The main screen will now appear. You can now see your title on the top left, as well as a subtitle and tabs below. To the right, there is a map that you can alter as you like. To add a place, click the “Add” button within the tab frame. This will allow you to create new places that you want to further describe.

Story Map Project Main Screen

A panel will appear where you can enter the name of the chosen destination, provide a picture, include text, and specify its location. You can include multiple images per tab using the “Import” feature. Once the location has been specified using the venue’s address, a marker will appear on the map. You are able to click and drag this marker to any destination that you choose. The colour of the marker correlates to the colour of the tab. Additionally, you can include links within the description area to redirect readers to the respective venue’s website.

Completed location post with title, image, and description.

Click the “+” button on the top right hand corner of the left side panel to add more destinations. The places that you add will show as thumbnails on the left side of the screen. Click the “Organize” button underneath the tab to reorder the places. You can order these in any way that seems logical for your project. Click “Done” when satisfied.

To create multiple tabs, click the “Add Tab” button. To edit a tab, click the “Edit Tab” button. This will allow you to change the colour of the tab and its title.

The Edit, Add, and Organize Tabs can be found to the right of the other tabs and above the map.

To save your work, press the “Save” button occasionally, so all of your hard work is preserved.

There are also optional elements that you can include as well. You can change the behaviour and appearance of your Shortlist by clicking the “Settings” button. You are able to change the various functions people can utilize on the map. This includes implementing a “Location Button” and “Feature Finder” where readers can see their own location on the map and find specific locations on the map, respectively. You are also able change the colour scheme and header information by clicking on their tab options. Hit “Apply” when satisfied.

Settings options tab

To share your Shortlist click the “Save” button and then click the “Share” button. You can share publicly or just within your organization. Additionally, you can share using a url link or even embed the Story Map within a website.

Final output of content

Limitations & Future Work

The main limitation of this project was selecting what venues to include. Toronto is a lively city with an overwhelming amount of options for visitors to choose from, resulting in many places being overlooked or unaccounted for. Overall, the businesses chosen represent a standard set of places for those who are unfamiliar with the city. To include a more diverse set of offerings, an addition to the current project, or an entirely new project, can be created to include places that provide more niche products/services. Furthermore, a large portion of the venues chosen were selected from travel/tourism advisory websites where the businesses on the sites may pay a fee to be included, thus limiting the amount of exposure other businesses may have.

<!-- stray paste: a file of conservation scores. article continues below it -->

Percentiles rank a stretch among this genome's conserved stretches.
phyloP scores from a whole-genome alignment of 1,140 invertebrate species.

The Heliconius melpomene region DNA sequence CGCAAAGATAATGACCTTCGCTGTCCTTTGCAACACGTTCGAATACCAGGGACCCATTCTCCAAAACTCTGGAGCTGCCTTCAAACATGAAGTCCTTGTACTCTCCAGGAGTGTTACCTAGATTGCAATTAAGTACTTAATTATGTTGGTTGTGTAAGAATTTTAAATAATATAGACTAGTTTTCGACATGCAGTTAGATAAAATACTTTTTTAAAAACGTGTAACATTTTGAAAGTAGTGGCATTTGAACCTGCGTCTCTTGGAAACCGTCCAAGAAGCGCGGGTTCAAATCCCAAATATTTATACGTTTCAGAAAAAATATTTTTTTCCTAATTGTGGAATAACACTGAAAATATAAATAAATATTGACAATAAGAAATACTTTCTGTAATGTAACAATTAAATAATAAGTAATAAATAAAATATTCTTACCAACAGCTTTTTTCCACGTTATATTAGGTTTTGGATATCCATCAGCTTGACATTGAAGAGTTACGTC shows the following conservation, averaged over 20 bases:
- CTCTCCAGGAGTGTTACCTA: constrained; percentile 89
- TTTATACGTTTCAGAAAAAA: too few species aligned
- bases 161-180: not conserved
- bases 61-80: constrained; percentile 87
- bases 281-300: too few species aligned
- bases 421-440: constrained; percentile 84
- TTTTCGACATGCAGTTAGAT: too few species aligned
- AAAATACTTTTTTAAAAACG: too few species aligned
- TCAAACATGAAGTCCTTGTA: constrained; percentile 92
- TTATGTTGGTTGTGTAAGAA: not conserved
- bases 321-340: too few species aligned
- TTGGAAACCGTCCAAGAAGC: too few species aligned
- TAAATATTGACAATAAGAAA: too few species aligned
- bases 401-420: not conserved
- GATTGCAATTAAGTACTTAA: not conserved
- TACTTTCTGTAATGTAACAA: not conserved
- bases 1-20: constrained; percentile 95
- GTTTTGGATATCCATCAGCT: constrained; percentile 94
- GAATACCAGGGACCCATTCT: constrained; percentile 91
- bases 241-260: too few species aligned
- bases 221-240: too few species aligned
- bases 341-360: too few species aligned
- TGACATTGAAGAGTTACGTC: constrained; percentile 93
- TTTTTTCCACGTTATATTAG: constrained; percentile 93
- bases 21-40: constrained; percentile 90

Overall Thoughts

Story Map was simple to understand and the platform was aesthetically pleasing. My only reservations about this program is the limited amount of stylization control in terms of the text and other design elements. I would most likely use this platform again, but may attempt to find a technology that allows for more control over the overall appearance and settings of the geovisualization.

Thank you for reading my post. Have fun creating!

Building digitization using Artificial Intelligence – an Open Source approach

By Nikita Markevich

Geovisualization Project Assignment, SA8905, Fall 2021


With the development of automation and machine learning, a new approach in raw data acquisition has been opened for people to try. QGIS is a popular open-source GIS software that allows the creation of custom plugins for all sorts of geoprocessing. One such plugin is called Mapflow, developed by Russian-based company GEOAlert. Mapflow is an easy-to-use plugin to retrieve ground data from satellite imagery such as buildings, roads, construction zones, and forest canopies. This blog will introduce how to use Mapflow through a browser environment. To learn how to use the plugin, please refer to the Esri Story Maps tutorial through this link: